Not exactly helpful, is it?

Now that we see the solution not to use on the problem we’re not solving, let’s dive into what we are dealing with here.

Why Do We Make Excuses?

The basic anatomy of an excuse isn’t all that complicated when you get down to it.

It starts when you say, do, or (perhaps most often) don’t do something and don’t feel proud of it. Maybe you broke a rule or let someone down. Perhaps you let yourself down. In any case, it feels uncomfortable because it’s something the best version of you would not have done, and you know it.

But this is an uncomfortable truth to bear and an easy one to reject if only a more palatable narrative existed.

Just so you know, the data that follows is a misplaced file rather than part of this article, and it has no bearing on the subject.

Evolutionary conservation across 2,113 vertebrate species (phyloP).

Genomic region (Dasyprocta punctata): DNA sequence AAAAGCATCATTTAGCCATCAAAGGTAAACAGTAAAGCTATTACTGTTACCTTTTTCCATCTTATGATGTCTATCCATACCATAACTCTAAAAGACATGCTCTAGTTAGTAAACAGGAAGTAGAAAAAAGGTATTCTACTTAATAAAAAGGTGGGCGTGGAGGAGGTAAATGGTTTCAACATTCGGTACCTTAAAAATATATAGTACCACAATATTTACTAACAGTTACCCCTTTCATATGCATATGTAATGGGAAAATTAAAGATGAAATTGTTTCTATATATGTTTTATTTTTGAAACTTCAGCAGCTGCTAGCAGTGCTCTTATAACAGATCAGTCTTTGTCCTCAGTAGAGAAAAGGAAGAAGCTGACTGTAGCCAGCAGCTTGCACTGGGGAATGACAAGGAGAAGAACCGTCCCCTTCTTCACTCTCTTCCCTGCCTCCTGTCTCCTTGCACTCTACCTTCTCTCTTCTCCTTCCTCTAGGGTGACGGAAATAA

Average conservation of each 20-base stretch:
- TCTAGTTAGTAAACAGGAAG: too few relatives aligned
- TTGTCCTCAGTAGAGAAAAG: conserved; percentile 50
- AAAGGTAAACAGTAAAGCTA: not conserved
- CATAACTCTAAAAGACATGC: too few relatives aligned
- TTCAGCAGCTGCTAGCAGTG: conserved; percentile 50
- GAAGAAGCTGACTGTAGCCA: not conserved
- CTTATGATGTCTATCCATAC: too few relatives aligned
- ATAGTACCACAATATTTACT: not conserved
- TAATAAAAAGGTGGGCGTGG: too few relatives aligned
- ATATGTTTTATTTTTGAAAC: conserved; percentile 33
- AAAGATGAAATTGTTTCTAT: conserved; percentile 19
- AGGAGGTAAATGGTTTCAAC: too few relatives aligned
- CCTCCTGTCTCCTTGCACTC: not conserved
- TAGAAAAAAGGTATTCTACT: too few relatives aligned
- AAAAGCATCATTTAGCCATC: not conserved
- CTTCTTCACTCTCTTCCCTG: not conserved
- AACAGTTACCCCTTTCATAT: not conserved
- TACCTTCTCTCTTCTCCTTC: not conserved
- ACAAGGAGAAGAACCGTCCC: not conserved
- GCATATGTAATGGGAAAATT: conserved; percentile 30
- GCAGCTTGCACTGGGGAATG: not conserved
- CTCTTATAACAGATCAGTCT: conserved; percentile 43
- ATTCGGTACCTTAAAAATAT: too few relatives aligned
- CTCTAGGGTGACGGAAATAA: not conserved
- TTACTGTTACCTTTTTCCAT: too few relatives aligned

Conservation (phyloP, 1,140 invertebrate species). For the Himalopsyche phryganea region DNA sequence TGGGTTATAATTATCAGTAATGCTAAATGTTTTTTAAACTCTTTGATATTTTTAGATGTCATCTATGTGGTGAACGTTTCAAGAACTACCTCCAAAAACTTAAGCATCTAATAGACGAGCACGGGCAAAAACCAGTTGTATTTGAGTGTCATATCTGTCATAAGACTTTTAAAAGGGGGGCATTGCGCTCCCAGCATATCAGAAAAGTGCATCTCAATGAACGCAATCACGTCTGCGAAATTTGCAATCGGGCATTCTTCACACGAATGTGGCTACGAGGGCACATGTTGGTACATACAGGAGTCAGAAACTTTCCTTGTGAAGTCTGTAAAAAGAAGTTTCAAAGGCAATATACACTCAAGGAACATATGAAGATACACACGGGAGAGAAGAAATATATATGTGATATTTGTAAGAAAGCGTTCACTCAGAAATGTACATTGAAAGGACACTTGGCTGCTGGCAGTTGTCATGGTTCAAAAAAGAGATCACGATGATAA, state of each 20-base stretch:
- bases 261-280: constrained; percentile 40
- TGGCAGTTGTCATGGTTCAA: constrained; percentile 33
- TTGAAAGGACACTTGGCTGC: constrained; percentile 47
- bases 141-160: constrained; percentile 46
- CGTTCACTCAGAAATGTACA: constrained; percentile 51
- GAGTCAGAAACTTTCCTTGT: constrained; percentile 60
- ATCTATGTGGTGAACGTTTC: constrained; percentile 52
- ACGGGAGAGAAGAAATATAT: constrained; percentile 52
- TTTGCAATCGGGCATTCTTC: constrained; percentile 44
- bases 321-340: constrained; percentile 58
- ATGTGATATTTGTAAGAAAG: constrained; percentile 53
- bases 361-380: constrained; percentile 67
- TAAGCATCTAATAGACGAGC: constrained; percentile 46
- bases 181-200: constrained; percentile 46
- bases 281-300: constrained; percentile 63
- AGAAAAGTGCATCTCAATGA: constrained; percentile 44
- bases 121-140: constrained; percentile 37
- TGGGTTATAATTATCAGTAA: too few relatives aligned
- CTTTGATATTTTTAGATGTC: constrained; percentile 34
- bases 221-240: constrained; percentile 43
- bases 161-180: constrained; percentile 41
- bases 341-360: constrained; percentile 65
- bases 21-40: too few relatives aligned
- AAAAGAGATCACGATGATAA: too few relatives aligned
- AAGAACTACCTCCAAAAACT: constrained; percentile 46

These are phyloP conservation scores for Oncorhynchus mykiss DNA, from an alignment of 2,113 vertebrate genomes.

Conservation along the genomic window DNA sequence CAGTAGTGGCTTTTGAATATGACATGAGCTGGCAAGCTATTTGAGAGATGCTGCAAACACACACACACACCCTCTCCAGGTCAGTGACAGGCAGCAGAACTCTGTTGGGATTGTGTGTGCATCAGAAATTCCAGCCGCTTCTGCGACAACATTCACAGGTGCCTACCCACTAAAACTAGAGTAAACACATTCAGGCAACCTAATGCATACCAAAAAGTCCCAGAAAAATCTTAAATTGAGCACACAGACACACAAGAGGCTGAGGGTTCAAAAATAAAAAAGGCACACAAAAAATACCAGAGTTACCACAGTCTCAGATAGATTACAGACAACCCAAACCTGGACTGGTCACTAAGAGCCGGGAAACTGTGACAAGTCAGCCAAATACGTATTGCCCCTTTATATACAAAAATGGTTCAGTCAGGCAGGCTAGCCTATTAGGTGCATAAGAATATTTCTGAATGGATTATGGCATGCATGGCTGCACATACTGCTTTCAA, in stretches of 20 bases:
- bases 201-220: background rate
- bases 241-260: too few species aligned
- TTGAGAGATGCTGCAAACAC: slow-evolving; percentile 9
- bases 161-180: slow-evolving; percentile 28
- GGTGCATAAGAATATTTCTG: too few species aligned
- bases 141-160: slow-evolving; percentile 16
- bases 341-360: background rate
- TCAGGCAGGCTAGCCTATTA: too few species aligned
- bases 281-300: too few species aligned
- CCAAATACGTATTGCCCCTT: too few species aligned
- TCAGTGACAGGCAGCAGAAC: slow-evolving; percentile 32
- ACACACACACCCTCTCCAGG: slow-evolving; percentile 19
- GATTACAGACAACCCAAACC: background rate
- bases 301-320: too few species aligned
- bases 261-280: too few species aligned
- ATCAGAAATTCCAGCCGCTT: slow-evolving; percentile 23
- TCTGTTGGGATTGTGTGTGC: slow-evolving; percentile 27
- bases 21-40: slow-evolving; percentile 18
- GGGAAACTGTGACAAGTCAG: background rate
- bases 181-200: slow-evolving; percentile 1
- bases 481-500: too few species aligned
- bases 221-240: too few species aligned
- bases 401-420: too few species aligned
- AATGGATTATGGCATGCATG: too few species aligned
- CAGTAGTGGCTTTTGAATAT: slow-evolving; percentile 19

And here we have it. An excuse, typically, is a version of the story that excuses you from full responsibility for a particular outcome without significantly altering the facts. It aims to protect the speaker from vulnerability by easing the listener’s disappointment, anger, or frustration (when you make excuses to yourself, you are both the speaker and the listener). In other words, it is a tool to de-escalate a situation gone wrong.

The broader effect of an excuse (made in a healthy way and for a valid reason) is that it helps to preserve self-image and maintain relationships. No one (including you) needs to beat you up for every minor misstep, especially when extenuating circumstances exist.

When viewed like this, an excuse is a healthy psychological tool. The problem only comes (and it comes quickly) when we get too comfortable using this mechanism and start to make too many excuses.

Too Many Excuses

As an occasional occurrence, there’s nothing wrong with an excuse.